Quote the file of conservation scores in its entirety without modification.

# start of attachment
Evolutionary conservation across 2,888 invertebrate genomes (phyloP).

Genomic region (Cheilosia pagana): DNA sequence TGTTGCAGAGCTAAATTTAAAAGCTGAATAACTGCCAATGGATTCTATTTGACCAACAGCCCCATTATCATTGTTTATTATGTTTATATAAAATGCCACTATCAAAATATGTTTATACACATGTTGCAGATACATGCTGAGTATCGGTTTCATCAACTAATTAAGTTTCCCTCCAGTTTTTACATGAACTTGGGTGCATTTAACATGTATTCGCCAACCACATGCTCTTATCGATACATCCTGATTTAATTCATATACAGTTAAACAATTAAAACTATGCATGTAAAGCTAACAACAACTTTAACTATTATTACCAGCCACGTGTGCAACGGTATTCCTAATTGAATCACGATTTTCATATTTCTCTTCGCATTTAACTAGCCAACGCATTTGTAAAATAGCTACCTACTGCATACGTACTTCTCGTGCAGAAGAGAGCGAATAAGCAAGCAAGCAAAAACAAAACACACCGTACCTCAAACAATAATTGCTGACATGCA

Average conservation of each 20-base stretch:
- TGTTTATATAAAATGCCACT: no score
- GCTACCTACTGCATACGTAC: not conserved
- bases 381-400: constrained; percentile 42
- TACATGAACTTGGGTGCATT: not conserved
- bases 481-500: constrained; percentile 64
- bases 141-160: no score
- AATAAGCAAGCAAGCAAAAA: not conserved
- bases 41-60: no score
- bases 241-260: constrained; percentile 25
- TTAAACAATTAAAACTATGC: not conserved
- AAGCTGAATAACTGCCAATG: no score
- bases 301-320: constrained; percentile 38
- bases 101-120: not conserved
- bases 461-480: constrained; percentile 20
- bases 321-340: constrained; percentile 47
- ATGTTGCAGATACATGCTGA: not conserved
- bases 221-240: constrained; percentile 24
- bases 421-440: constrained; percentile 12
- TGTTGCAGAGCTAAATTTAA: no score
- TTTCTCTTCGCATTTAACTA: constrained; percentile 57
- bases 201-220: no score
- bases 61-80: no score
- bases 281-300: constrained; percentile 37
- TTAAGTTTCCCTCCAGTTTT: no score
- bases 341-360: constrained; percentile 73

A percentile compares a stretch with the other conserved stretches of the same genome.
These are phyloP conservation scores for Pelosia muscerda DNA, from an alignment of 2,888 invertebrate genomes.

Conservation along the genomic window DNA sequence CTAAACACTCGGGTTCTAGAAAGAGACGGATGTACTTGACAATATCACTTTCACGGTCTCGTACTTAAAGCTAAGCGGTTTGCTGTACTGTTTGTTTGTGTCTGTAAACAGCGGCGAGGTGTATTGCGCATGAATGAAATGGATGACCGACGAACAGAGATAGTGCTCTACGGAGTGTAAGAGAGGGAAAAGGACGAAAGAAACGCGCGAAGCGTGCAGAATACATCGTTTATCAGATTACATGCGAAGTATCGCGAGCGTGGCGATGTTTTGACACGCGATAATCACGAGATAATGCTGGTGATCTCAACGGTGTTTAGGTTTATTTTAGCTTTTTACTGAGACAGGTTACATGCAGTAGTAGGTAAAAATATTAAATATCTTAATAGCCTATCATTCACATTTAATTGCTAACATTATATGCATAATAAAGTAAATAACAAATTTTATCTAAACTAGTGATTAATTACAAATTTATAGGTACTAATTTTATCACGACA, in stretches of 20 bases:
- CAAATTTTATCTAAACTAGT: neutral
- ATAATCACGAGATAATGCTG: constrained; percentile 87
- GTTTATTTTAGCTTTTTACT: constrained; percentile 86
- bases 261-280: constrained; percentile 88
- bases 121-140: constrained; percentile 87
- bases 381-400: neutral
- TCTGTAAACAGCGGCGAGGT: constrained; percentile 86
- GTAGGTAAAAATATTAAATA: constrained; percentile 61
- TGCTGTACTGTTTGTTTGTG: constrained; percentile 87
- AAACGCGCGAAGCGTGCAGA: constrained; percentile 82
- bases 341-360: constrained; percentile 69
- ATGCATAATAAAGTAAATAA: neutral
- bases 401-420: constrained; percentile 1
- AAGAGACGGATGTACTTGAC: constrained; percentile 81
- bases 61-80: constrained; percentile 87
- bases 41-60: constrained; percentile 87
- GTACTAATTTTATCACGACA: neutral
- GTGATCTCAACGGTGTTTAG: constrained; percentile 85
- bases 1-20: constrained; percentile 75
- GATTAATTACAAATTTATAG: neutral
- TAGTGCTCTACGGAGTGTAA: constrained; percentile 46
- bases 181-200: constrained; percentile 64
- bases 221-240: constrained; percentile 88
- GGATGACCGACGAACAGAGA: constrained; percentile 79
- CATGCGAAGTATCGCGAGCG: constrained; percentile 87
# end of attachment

Evolutionary conservation across 2,888 invertebrate genomes (phyloP).

Genomic region (Cheilosia pagana): DNA sequence TGTTGCAGAGCTAAATTTAAAAGCTGAATAACTGCCAATGGATTCTATTTGACCAACAGCCCCATTATCATTGTTTATTATGTTTATATAAAATGCCACTATCAAAATATGTTTATACACATGTTGCAGATACATGCTGAGTATCGGTTTCATCAACTAATTAAGTTTCCCTCCAGTTTTTACATGAACTTGGGTGCATTTAACATGTATTCGCCAACCACATGCTCTTATCGATACATCCTGATTTAATTCATATACAGTTAAACAATTAAAACTATGCATGTAAAGCTAACAACAACTTTAACTATTATTACCAGCCACGTGTGCAACGGTATTCCTAATTGAATCACGATTTTCATATTTCTCTTCGCATTTAACTAGCCAACGCATTTGTAAAATAGCTACCTACTGCATACGTACTTCTCGTGCAGAAGAGAGCGAATAAGCAAGCAAGCAAAAACAAAACACACCGTACCTCAAACAATAATTGCTGACATGCA

Average conservation of each 20-base stretch:
- TGTTTATATAAAATGCCACT: no score
- GCTACCTACTGCATACGTAC: not conserved
- bases 381-400: constrained; percentile 42
- TACATGAACTTGGGTGCATT: not conserved
- bases 481-500: constrained; percentile 64
- bases 141-160: no score
- AATAAGCAAGCAAGCAAAAA: not conserved
- bases 41-60: no score
- bases 241-260: constrained; percentile 25
- TTAAACAATTAAAACTATGC: not conserved
- AAGCTGAATAACTGCCAATG: no score
- bases 301-320: constrained; percentile 38
- bases 101-120: not conserved
- bases 461-480: constrained; percentile 20
- bases 321-340: constrained; percentile 47
- ATGTTGCAGATACATGCTGA: not conserved
- bases 221-240: constrained; percentile 24
- bases 421-440: constrained; percentile 12
- TGTTGCAGAGCTAAATTTAA: no score
- TTTCTCTTCGCATTTAACTA: constrained; percentile 57
- bases 201-220: no score
- bases 61-80: no score
- bases 281-300: constrained; percentile 37
- TTAAGTTTCCCTCCAGTTTT: no score
- bases 341-360: constrained; percentile 73

A percentile compares a stretch with the other conserved stretches of the same genome.
These are phyloP conservation scores for Pelosia muscerda DNA, from an alignment of 2,888 invertebrate genomes.

Conservation along the genomic window DNA sequence CTAAACACTCGGGTTCTAGAAAGAGACGGATGTACTTGACAATATCACTTTCACGGTCTCGTACTTAAAGCTAAGCGGTTTGCTGTACTGTTTGTTTGTGTCTGTAAACAGCGGCGAGGTGTATTGCGCATGAATGAAATGGATGACCGACGAACAGAGATAGTGCTCTACGGAGTGTAAGAGAGGGAAAAGGACGAAAGAAACGCGCGAAGCGTGCAGAATACATCGTTTATCAGATTACATGCGAAGTATCGCGAGCGTGGCGATGTTTTGACACGCGATAATCACGAGATAATGCTGGTGATCTCAACGGTGTTTAGGTTTATTTTAGCTTTTTACTGAGACAGGTTACATGCAGTAGTAGGTAAAAATATTAAATATCTTAATAGCCTATCATTCACATTTAATTGCTAACATTATATGCATAATAAAGTAAATAACAAATTTTATCTAAACTAGTGATTAATTACAAATTTATAGGTACTAATTTTATCACGACA, in stretches of 20 bases:
- CAAATTTTATCTAAACTAGT: neutral
- ATAATCACGAGATAATGCTG: constrained; percentile 87
- GTTTATTTTAGCTTTTTACT: constrained; percentile 86
- bases 261-280: constrained; percentile 88
- bases 121-140: constrained; percentile 87
- bases 381-400: neutral
- TCTGTAAACAGCGGCGAGGT: constrained; percentile 86
- GTAGGTAAAAATATTAAATA: constrained; percentile 61
- TGCTGTACTGTTTGTTTGTG: constrained; percentile 87
- AAACGCGCGAAGCGTGCAGA: constrained; percentile 82
- bases 341-360: constrained; percentile 69
- ATGCATAATAAAGTAAATAA: neutral
- bases 401-420: constrained; percentile 1
- AAGAGACGGATGTACTTGAC: constrained; percentile 81
- bases 61-80: constrained; percentile 87
- bases 41-60: constrained; percentile 87
- GTACTAATTTTATCACGACA: neutral
- GTGATCTCAACGGTGTTTAG: constrained; percentile 85
- bases 1-20: constrained; percentile 75
- GATTAATTACAAATTTATAG: neutral
- TAGTGCTCTACGGAGTGTAA: constrained; percentile 46
- bases 181-200: constrained; percentile 64
- bases 221-240: constrained; percentile 88
- GGATGACCGACGAACAGAGA: constrained; percentile 79
- CATGCGAAGTATCGCGAGCG: constrained; percentile 87